There was also depressing news from the Bank of England itself this week on credit pricing. The summary report from its agents around the country said: "Small and medium-sized firms typically found it more difficult than large ones to secure credit. And they continued to be encouraged to use asset-backed forms of lending rather than overdrafts, which many were reluctant to do."

A Bank survey of nearly 500 businesses found lenders passing on the higher cost of funding for banks, with costs for SMEs "a touch higher" than for larger businesses.

Although the overall supply of credit remained stable, existing facilities have been more costly on renewal, arrangement fees have risen, and collateral demands more stringent. Worse still, while the banks are turning the screw, so are customers and suppliers.

The survey added: "Smaller businesses also often reported that corporate liquidity was being squeezed by larger business partners: suppliers were tightening up on payment terms, while customers pushed to extend them."

Legal & General's boss Tim Breedon's recent review into non-bank finance agreed with Mr Posen's line to an extent, as it called for a feasibility study into an agency to securitise small businesses loans. Mr Breedon – who warned of an alarming potential funding gap of £191bn for SMEs over the next five years – said there was "compelling evidence" that access to finance would become more acute as business confidence eventually picks up but banks continue to shrink their balance sheets.

The relative lack of non-bank sources of finance for small businesses – such as peer-to-peer lending and "angel" investors – was recently cited by Mr Posen as one of the reasons why the UK recovery is still lagging behind the US, where more non-bank options are available to provide financing for investment. Hence there has been a bigger recovery in corporate spending across the Atlantic, where banks are also suffering less spillover from Europe's debt crisis and households have not been so affected by deficit cutting.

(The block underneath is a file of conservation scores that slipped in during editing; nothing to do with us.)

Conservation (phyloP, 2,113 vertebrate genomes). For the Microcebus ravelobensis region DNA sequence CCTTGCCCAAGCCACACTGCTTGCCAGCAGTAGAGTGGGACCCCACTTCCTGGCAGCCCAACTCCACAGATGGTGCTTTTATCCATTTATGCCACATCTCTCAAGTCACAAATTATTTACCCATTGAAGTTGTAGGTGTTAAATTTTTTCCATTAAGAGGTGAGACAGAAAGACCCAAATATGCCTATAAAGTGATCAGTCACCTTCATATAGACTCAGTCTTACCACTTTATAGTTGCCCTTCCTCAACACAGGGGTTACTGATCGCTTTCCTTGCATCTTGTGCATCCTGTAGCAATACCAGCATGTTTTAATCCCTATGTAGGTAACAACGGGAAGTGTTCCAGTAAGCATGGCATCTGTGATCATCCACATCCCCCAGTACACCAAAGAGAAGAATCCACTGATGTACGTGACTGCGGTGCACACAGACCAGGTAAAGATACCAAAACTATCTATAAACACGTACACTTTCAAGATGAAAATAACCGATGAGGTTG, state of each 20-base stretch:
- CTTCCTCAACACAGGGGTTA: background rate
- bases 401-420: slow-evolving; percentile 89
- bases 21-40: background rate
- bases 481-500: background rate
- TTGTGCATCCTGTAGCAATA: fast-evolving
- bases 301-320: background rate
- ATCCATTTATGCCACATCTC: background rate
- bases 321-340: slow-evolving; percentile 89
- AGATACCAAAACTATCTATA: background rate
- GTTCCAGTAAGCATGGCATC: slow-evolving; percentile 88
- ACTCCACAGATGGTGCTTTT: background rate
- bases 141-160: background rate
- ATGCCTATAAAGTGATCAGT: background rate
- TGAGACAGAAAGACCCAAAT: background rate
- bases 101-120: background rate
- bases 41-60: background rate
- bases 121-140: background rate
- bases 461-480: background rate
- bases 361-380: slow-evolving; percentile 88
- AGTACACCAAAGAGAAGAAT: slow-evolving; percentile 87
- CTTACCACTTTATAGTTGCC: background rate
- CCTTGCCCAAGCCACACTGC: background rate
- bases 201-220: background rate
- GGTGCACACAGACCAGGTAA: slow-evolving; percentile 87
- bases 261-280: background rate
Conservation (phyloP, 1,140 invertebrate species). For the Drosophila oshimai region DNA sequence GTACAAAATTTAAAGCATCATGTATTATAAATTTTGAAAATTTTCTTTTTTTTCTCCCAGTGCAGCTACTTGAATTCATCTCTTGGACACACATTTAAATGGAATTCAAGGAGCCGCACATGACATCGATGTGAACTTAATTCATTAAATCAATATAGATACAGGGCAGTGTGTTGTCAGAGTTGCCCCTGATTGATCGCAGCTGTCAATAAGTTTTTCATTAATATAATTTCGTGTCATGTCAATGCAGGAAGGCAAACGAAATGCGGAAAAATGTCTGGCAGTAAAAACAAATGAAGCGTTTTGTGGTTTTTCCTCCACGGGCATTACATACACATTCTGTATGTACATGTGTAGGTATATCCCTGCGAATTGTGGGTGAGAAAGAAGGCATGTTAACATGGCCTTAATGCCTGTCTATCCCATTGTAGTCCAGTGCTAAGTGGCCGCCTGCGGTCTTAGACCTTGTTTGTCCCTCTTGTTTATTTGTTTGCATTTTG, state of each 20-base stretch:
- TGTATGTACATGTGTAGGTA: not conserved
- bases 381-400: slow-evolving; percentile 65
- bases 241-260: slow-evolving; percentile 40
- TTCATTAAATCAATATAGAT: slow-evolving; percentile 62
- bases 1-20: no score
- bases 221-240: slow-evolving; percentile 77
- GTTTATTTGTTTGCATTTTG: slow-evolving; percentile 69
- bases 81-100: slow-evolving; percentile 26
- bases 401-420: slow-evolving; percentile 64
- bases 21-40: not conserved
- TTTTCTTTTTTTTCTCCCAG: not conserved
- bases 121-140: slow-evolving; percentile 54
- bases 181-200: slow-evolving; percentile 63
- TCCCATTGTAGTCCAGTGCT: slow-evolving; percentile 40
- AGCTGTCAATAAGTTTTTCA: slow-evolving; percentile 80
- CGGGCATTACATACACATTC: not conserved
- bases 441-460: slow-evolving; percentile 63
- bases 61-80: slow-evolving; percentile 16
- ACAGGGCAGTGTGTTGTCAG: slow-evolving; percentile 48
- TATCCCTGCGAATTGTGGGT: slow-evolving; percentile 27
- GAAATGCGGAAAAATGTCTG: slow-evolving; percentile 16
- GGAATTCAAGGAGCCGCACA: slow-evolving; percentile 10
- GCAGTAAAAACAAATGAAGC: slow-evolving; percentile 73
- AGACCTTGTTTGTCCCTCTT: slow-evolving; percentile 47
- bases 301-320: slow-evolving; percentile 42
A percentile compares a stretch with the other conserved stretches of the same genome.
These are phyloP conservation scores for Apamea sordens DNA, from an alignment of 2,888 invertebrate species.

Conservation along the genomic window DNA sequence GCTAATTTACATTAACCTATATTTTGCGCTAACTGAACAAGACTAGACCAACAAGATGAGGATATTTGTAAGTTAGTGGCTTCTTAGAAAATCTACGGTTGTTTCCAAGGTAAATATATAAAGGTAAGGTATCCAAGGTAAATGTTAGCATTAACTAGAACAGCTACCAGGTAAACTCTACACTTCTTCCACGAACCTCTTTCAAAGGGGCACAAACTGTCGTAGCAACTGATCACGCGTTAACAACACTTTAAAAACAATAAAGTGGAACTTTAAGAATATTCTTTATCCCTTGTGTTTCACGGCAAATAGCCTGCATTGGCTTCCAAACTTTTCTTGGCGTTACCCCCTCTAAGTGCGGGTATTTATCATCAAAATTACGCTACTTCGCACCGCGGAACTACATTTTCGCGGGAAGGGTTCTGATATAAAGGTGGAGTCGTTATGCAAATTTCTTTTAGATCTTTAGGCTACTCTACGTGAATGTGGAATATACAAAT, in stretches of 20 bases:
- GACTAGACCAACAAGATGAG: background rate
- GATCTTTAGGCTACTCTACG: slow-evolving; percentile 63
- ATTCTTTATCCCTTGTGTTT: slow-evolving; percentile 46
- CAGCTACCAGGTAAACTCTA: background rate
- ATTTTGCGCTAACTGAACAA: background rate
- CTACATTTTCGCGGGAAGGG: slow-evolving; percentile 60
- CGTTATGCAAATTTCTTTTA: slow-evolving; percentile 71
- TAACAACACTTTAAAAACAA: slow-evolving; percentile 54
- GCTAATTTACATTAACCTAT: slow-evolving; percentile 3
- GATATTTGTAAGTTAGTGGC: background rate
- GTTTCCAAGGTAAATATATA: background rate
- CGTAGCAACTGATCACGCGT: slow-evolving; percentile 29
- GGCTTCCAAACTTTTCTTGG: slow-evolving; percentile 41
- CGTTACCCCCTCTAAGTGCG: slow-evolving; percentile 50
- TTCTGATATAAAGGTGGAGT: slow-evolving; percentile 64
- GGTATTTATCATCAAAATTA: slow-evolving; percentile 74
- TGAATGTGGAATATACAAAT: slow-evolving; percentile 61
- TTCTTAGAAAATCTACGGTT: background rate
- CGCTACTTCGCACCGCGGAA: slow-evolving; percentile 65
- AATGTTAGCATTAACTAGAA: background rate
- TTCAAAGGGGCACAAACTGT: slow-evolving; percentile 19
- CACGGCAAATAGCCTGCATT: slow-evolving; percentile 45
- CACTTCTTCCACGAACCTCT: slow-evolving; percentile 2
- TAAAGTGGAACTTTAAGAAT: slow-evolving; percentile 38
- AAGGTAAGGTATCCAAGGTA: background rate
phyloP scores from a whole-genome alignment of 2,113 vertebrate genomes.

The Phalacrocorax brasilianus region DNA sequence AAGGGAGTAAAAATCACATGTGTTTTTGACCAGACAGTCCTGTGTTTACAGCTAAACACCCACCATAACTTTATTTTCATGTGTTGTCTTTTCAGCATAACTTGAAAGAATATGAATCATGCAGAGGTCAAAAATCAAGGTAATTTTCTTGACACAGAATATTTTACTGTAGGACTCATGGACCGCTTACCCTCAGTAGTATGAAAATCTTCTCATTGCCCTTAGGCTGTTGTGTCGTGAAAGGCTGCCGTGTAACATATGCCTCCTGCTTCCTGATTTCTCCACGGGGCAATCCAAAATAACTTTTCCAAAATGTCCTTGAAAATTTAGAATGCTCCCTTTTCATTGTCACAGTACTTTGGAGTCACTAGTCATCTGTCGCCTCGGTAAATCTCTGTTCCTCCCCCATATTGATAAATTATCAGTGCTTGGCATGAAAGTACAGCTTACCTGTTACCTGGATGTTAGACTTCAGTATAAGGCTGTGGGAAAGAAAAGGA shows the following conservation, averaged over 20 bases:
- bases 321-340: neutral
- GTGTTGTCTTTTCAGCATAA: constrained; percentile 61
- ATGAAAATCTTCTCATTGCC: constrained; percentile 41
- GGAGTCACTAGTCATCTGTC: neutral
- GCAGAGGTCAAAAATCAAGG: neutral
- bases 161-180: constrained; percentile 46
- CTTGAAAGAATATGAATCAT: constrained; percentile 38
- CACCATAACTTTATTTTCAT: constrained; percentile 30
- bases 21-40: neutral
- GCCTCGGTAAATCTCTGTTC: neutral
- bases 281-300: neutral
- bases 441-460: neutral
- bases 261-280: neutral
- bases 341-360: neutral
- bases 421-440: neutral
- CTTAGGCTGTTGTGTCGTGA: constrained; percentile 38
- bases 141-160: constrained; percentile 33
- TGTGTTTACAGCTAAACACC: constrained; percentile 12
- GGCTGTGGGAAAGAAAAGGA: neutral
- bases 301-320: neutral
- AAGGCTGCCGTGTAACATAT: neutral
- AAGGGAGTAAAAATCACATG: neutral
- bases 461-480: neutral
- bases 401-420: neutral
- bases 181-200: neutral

But for now, the problems with credit supply could feed into the Bank's current inflation headaches with the consumer prices index rising for the first time in six months – to 3.5 per cent – during March. Minutes of the Bank's latest meeting suggested companies could seek to rebuild margins more aggressively than anticipated rather than cutting prices as much, "perhaps with a view to achieving a target for cash flow in an environment of uncertain credit supply".

Mr Posen once compared the economy to a burning building and cast himself in the role of a fireman tackling a towering inferno. Now in his view "the world is a different place and the UK economy is a different place".

But how many billions more will we need to channel into small business? He declines to put a figure on it, saying: "When the economy starts turning around and when the availability of credit for smaller businesses is significantly greater."

For the MPC's former dove the message is clear: the worst of the economic blaze is out, but on lending at least, there's still much more to do.